Insulin lowers blood glucose by stimulating the uptake of glucose into your muscles and fat and stops the liver from producing and releasing more glucose into the bloodstream.

Insulin is the first-line treatment for people diagnosed with Type 1 diabetes as pancreatic destruction means they don’t produce their own insulin. 

People with Type 2 diabetes or gestational diabetes who don’t achieve good glucose control on oral agents will also need to be initiated on insulin. Often people starting insulin feel that they’ve failed in their efforts to manage their diabetes with exercise and diet. Starting insulin isn’t a reflection on discipline or perseverance. Often insulin is the only therapy that can control blood glucose and improve management. It shouldn’t be seen as a last resort or as a punishment.

Types of insulin:

  • Basal or long-acting insulin is usually taken once a day and provides insulin coverage over 18 to 24 hours.
  • Bolus or rapid-acting insulin is taken before meals to prevent a spike in blood glucose from food. An additional amount (correction dose) may be added to lower an already high blood glucose. This usually reduces high blood glucose quickly and will remain in your body for three to five hours.
  • Mixed insulin is a mix of long-acting and rapid-acting insulin. It’s usually taken twice a day before breakfast and dinner and has eight to 12 hours of coverage in your body. The initial amount of insulin will be faster-acting with smaller amounts in your body after five hours.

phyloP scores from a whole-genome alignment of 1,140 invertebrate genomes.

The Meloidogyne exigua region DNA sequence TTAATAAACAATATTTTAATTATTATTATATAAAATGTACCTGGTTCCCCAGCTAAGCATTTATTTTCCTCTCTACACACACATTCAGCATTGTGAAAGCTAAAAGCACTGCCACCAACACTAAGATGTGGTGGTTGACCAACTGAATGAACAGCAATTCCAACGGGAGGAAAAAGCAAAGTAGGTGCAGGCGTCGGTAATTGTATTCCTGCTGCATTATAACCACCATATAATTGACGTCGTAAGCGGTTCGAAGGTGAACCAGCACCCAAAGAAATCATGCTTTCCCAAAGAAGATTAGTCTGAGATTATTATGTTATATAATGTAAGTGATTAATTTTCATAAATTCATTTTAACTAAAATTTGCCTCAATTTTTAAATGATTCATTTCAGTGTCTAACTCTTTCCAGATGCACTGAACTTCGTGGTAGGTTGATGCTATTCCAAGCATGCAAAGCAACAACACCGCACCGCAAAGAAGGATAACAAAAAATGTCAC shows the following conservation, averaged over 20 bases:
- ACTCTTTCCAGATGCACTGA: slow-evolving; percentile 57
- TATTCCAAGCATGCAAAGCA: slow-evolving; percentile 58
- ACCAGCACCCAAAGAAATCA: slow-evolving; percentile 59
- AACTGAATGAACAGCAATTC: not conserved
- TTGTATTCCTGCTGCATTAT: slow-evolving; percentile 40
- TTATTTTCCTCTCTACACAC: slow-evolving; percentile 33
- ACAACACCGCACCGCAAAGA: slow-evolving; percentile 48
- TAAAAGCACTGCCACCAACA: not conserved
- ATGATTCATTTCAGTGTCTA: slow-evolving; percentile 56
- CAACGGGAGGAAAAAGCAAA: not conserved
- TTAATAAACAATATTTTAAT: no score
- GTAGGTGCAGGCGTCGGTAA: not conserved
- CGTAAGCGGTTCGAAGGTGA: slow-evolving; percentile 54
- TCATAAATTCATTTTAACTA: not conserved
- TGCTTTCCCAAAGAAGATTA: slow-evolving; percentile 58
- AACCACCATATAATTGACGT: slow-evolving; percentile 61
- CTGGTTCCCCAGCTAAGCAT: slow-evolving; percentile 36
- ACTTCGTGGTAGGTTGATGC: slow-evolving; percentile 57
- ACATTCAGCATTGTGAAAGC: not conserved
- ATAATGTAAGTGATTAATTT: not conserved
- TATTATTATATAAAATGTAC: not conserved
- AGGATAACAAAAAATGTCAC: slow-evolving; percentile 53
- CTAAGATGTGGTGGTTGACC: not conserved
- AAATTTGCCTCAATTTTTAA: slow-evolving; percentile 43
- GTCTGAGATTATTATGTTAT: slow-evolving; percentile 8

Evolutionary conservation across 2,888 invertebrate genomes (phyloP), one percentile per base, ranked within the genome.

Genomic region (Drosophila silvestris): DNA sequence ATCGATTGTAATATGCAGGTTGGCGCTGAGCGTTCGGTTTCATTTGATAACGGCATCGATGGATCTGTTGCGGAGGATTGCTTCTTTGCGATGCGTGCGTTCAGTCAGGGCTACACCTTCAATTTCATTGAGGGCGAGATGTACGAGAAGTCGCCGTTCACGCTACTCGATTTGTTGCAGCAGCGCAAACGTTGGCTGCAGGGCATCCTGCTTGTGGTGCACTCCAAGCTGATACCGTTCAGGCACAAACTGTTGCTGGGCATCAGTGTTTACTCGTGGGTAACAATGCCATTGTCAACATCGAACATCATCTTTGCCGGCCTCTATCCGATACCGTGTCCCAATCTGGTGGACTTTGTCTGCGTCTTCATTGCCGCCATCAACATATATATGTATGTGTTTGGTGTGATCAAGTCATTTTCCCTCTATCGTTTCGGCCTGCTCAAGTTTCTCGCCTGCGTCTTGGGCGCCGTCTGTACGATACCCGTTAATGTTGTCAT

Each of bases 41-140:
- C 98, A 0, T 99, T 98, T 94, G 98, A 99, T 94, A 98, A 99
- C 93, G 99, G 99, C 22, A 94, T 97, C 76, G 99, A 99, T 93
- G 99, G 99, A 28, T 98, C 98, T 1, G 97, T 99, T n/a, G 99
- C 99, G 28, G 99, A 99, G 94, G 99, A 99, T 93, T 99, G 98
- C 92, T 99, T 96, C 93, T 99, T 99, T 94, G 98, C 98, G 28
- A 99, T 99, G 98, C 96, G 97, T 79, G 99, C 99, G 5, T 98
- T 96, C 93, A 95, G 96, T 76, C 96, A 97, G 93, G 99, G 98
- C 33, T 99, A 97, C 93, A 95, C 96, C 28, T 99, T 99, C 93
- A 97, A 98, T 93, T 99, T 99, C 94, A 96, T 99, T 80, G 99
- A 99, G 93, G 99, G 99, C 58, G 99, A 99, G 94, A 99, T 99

Your doctor will discuss which option would be preferable depending on the features of your diabetes. It’s ideal to also see a diabetes educator and dietitian when you start insulin. The diabetes educator will provide education about how to use insulin and help to make any necessary adjustments. The dietitian will discuss the best strategies for eating.

Side effects

The most common side effect is hypoglycaemia (blood glucose level < 4mmol/L). People using insulin should always carry a fast-acting carbohydrate with them, such as sweets or juice, as well as a blood glucose kit. Patients requiring high doses of insulin can also experience weight gain. Adjusting carbohydrate intake can assist with this.

Tips for effective use

  1. The insulin pen in current use can be kept at room temperature while all spare insulin is stored in the fridge. Using a cooler box or gel pack is useful if insulin has to be kept in the car.
  2. Speak to your doctor about using insulin cartridges instead of disposable pens as these are often cheaper and fully reimbursed by medical aids.
  3. Looking after injections sites is vital which involves changing the needle after every third injection and using different sites each time.
  4. When initiating insulin, your dose may need several changes so keep in close touch with your doctor or diabetes nurse. One dosage change every few months isn’t adequate.

Optimal control with insulin is dependent on your individual requirements which is assessed by checking your blood glucose regularly. 

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